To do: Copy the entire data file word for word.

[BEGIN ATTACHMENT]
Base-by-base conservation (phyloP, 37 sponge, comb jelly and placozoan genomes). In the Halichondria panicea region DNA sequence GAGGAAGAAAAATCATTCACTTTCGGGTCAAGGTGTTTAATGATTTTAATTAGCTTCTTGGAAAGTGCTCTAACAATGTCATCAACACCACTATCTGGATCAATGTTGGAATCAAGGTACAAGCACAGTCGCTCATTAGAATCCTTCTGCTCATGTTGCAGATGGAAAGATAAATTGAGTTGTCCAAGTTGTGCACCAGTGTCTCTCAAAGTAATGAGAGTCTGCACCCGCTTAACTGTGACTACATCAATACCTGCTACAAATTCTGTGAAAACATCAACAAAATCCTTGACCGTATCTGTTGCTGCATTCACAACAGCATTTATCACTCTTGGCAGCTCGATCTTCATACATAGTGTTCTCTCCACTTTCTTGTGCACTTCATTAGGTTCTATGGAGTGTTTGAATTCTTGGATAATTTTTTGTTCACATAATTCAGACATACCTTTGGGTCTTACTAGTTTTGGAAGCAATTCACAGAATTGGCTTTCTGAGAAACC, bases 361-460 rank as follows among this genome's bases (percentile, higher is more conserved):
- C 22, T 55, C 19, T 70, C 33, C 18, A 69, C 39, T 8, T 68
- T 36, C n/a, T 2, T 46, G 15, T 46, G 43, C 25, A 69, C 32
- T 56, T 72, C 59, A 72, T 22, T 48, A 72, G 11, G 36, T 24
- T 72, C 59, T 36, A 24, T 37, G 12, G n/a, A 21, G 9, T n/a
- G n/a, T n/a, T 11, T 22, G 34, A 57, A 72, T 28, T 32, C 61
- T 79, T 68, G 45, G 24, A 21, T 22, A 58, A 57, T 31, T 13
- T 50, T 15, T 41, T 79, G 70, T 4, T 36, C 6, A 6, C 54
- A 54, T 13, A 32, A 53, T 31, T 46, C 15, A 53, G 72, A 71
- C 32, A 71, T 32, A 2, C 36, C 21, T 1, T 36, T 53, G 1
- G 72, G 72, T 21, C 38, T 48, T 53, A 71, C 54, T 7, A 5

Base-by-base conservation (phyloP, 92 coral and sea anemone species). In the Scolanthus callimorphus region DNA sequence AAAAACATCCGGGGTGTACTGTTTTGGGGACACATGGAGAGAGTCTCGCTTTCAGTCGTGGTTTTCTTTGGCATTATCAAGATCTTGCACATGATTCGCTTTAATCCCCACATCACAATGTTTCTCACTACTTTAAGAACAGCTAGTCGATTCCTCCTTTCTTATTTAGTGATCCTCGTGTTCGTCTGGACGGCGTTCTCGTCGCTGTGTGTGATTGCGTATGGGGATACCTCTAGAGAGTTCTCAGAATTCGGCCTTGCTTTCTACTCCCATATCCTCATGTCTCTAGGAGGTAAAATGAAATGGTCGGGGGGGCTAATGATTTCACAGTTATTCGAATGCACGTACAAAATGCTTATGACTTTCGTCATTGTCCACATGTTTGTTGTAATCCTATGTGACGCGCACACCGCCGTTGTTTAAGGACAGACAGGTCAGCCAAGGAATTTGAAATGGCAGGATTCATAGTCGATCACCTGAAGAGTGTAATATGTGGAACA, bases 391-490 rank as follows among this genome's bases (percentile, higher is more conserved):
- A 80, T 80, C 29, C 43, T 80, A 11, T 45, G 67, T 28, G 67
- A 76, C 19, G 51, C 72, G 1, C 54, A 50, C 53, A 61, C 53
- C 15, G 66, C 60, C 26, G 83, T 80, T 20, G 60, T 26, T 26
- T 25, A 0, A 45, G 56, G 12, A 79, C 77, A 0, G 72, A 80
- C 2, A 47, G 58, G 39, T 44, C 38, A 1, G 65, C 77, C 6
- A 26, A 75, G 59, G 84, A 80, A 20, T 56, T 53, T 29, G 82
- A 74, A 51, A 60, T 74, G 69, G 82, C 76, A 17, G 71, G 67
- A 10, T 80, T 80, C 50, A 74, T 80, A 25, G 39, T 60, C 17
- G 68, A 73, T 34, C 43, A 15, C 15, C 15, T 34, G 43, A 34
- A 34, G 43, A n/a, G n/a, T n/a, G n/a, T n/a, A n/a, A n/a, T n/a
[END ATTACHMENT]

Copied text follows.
Base-by-base conservation (phyloP, 37 sponge, comb jelly and placozoan genomes). In the Halichondria panicea region DNA sequence GAGGAAGAAAAATCATTCACTTTCGGGTCAAGGTGTTTAATGATTTTAATTAGCTTCTTGGAAAGTGCTCTAACAATGTCATCAACACCACTATCTGGATCAATGTTGGAATCAAGGTACAAGCACAGTCGCTCATTAGAATCCTTCTGCTCATGTTGCAGATGGAAAGATAAATTGAGTTGTCCAAGTTGTGCACCAGTGTCTCTCAAAGTAATGAGAGTCTGCACCCGCTTAACTGTGACTACATCAATACCTGCTACAAATTCTGTGAAAACATCAACAAAATCCTTGACCGTATCTGTTGCTGCATTCACAACAGCATTTATCACTCTTGGCAGCTCGATCTTCATACATAGTGTTCTCTCCACTTTCTTGTGCACTTCATTAGGTTCTATGGAGTGTTTGAATTCTTGGATAATTTTTTGTTCACATAATTCAGACATACCTTTGGGTCTTACTAGTTTTGGAAGCAATTCACAGAATTGGCTTTCTGAGAAACC, bases 361-460 rank as follows among this genome's bases (percentile, higher is more conserved):
- C 22, T 55, C 19, T 70, C 33, C 18, A 69, C 39, T 8, T 68
- T 36, C n/a, T 2, T 46, G 15, T 46, G 43, C 25, A 69, C 32
- T 56, T 72, C 59, A 72, T 22, T 48, A 72, G 11, G 36, T 24
- T 72, C 59, T 36, A 24, T 37, G 12, G n/a, A 21, G 9, T n/a
- G n/a, T n/a, T 11, T 22, G 34, A 57, A 72, T 28, T 32, C 61
- T 79, T 68, G 45, G 24, A 21, T 22, A 58, A 57, T 31, T 13
- T 50, T 15, T 41, T 79, G 70, T 4, T 36, C 6, A 6, C 54
- A 54, T 13, A 32, A 53, T 31, T 46, C 15, A 53, G 72, A 71
- C 32, A 71, T 32, A 2, C 36, C 21, T 1, T 36, T 53, G 1
- G 72, G 72, T 21, C 38, T 48, T 53, A 71, C 54, T 7, A 5

Base-by-base conservation (phyloP, 92 coral and sea anemone species). In the Scolanthus callimorphus region DNA sequence AAAAACATCCGGGGTGTACTGTTTTGGGGACACATGGAGAGAGTCTCGCTTTCAGTCGTGGTTTTCTTTGGCATTATCAAGATCTTGCACATGATTCGCTTTAATCCCCACATCACAATGTTTCTCACTACTTTAAGAACAGCTAGTCGATTCCTCCTTTCTTATTTAGTGATCCTCGTGTTCGTCTGGACGGCGTTCTCGTCGCTGTGTGTGATTGCGTATGGGGATACCTCTAGAGAGTTCTCAGAATTCGGCCTTGCTTTCTACTCCCATATCCTCATGTCTCTAGGAGGTAAAATGAAATGGTCGGGGGGGCTAATGATTTCACAGTTATTCGAATGCACGTACAAAATGCTTATGACTTTCGTCATTGTCCACATGTTTGTTGTAATCCTATGTGACGCGCACACCGCCGTTGTTTAAGGACAGACAGGTCAGCCAAGGAATTTGAAATGGCAGGATTCATAGTCGATCACCTGAAGAGTGTAATATGTGGAACA, bases 391-490 rank as follows among this genome's bases (percentile, higher is more conserved):
- A 80, T 80, C 29, C 43, T 80, A 11, T 45, G 67, T 28, G 67
- A 76, C 19, G 51, C 72, G 1, C 54, A 50, C 53, A 61, C 53
- C 15, G 66, C 60, C 26, G 83, T 80, T 20, G 60, T 26, T 26
- T 25, A 0, A 45, G 56, G 12, A 79, C 77, A 0, G 72, A 80
- C 2, A 47, G 58, G 39, T 44, C 38, A 1, G 65, C 77, C 6
- A 26, A 75, G 59, G 84, A 80, A 20, T 56, T 53, T 29, G 82
- A 74, A 51, A 60, T 74, G 69, G 82, C 76, A 17, G 71, G 67
- A 10, T 80, T 80, C 50, A 74, T 80, A 25, G 39, T 60, C 17
- G 68, A 73, T 34, C 43, A 15, C 15, C 15, T 34, G 43, A 34
- A 34, G 43, A n/a, G n/a, T n/a, G n/a, T n/a, A n/a, A n/a, T n/a